That Thing You Do
directed by Tom Hanks
(20th Century Fox, 1996)

"It's very important that you don't stink today," Tom Hanks tells the Oneders (pronounced wun-ders) as the band takes the stage at a state fair.

They don't. And their star begins to rise faster than any of them had ever imagined -- or can handle.

It's 1964, but you'd never know the nation was still in shock over the assassination of JFK, or that the innocence was about to end. Bands from Erie, Pa., could still launch big-label recording careers by winning local talent shows with tunes like "That Thing You Do." They still dressed alike, and the strongest drug they did was beer.

It was a special time for rock 'n' rollers. The British invasion had rejuvenated an ingrown industry choking on its own mawkish gruel. Groups like the Beatles, Stones, Hollies and Yardbirds were forever changing the way people listened to and responded to pop music.

But for every legendary band, there were dozens of one-hit wonders.

That Thing You Do recounts the legend of the one-hit wonders, or Oh-nee-ders, as they were too often introduced.

It's a rich vein of legend, and Tom Hanks mines it artfully, as writer, director and star. That Thing You Do is carefully crafted and expertly trimmed -- a wealth of material, none of it overplayed.

At the heart of Hanks' vision are his characters. From the first shot of Guy Patterson dancing his fingers down the washing machines in his father's appliance store to Faye Dolan's final confession -- that she hasn't been properly kissed since New Year's Eve 1961 -- Hanks' characters are hard not to love.

The squeaky clean products of a squeaky clean town and time, Patterson (Tom Everett Scott), Dolan (Liv Tyler) and the rest of the Oneders -- Jonathan Schaech, Steve Zahon and Ethan Emby as a bass player who never does get a name -- parlay their talent-show win into a gig at a local restaurant, where between songs they announce dinner orders.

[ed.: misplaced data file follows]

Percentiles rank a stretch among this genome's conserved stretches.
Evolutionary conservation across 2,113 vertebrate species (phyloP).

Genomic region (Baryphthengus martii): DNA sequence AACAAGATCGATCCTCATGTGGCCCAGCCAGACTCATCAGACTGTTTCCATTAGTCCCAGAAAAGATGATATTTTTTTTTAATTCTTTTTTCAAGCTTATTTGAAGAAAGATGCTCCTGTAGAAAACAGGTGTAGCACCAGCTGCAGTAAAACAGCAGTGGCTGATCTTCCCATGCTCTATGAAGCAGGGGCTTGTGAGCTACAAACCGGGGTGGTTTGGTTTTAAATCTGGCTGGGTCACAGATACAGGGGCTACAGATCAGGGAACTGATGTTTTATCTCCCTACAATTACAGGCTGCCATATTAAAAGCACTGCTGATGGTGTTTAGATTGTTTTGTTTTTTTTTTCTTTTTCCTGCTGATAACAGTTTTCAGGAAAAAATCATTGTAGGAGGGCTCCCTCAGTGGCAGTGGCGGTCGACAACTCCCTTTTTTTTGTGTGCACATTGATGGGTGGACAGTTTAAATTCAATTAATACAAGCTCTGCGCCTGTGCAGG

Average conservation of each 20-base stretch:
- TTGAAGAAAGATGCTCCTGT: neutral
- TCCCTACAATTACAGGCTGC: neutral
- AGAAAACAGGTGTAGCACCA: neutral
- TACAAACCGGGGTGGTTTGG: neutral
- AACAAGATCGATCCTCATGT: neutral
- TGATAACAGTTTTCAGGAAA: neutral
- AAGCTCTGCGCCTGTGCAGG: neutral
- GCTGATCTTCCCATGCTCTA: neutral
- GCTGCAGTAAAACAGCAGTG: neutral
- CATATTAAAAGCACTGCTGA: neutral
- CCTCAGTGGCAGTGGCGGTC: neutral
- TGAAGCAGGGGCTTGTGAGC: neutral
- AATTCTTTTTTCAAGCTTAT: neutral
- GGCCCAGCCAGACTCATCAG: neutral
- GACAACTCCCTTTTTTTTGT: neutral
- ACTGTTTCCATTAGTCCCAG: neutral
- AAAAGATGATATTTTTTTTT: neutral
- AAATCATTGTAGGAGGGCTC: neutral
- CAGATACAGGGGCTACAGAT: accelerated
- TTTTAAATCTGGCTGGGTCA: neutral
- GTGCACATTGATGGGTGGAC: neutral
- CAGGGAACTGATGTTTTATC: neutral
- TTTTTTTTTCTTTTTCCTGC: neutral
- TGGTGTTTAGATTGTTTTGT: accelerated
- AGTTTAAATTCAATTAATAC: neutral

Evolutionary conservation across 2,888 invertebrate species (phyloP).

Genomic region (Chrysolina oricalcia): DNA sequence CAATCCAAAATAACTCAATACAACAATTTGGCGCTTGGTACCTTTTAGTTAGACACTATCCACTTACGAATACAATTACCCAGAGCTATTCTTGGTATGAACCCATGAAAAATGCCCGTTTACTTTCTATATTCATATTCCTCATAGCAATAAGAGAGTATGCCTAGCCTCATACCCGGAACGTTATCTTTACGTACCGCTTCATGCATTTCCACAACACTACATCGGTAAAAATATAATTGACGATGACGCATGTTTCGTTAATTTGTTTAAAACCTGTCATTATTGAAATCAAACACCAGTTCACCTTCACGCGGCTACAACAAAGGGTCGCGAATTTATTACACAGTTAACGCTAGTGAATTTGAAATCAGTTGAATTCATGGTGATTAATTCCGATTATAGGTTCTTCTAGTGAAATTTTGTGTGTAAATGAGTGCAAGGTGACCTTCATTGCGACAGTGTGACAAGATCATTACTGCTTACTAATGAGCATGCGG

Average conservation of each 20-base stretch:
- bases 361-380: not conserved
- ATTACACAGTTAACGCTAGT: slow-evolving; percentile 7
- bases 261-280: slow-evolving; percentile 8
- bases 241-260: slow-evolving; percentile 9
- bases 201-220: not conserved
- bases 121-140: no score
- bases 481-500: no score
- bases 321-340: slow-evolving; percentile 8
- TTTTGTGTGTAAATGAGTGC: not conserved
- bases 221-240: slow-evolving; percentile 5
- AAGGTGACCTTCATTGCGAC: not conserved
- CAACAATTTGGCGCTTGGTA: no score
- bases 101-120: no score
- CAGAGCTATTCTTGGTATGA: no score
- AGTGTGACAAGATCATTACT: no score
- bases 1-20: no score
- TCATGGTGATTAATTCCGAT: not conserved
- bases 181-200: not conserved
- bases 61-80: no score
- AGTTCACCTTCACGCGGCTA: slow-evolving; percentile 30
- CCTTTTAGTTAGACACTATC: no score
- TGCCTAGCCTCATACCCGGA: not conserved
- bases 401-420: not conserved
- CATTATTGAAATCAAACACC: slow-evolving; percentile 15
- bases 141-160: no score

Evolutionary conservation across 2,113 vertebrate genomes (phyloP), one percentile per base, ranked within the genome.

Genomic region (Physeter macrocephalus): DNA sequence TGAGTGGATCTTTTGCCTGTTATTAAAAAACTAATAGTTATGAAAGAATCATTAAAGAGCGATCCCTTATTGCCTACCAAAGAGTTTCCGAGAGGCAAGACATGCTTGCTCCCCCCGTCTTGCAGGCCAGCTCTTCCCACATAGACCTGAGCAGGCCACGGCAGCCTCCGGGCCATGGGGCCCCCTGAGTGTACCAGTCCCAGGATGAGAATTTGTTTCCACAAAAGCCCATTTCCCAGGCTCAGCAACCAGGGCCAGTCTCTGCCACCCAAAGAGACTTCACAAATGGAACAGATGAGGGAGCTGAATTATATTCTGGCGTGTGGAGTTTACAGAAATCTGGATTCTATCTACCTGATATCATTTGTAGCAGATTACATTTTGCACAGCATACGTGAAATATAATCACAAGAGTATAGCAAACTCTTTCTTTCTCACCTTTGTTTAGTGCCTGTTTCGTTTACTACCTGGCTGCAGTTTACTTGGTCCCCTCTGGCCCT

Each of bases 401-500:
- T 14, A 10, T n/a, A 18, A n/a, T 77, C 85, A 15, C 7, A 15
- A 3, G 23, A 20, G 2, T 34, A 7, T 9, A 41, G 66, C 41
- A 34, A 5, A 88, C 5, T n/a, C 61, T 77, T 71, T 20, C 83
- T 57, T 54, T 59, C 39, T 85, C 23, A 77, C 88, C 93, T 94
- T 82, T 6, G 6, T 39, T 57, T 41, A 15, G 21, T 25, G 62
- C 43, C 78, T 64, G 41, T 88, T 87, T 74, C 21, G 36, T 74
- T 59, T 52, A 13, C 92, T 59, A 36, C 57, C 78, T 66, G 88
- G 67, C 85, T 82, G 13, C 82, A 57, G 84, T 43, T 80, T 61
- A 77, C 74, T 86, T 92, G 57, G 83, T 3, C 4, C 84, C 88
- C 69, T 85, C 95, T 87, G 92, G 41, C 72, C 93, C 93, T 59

There they're discovered by a talent scout who makes them an offer that seems too good to be true -- a chance to play rock 'n' roll shows in Steubenville, Ohio. A few months later, they're racing to L.A. as "That Thing You Do" races up the charts next to songs like "Not Fade Away."

And of course the Oneders don't fade away. They crash and burn. But not before they set the screen on fire with music and laughter.

That's because Hanks, who wrote or co-wrote several of the songs used in the film, delicately balances his film between action and dialogue, realism and absurdity, dreams and the hard facts of musical life. He's ever-present, even when he's off screen, in the naturalistic dialogue, in the detailed sets (don't miss the RCA Victor chairs in the appliance store) and in the low-key performances he derives from a massive cast.

That Thing You Do is a rare commodity -- the vision of one artist brought to the screen intact. For 108 minutes, Hanks rides a razor-thin plot to profundity on the streets of a town known more for dazzle than depth.

It's also the first film ever to make me laugh so hard I scared my cat.

Certainly, Hanks' film is not for all tastes. There are no guns, no spies, no terrorists, no murders, no sexy sirens wearing something less than a negligee. Nothing blows up, and no one gets disemboweled, though a few rock 'n' roll myths get skewered.

Still, it never stinks. Even when the Oneders do.

[ by Miles O'Dometer ]

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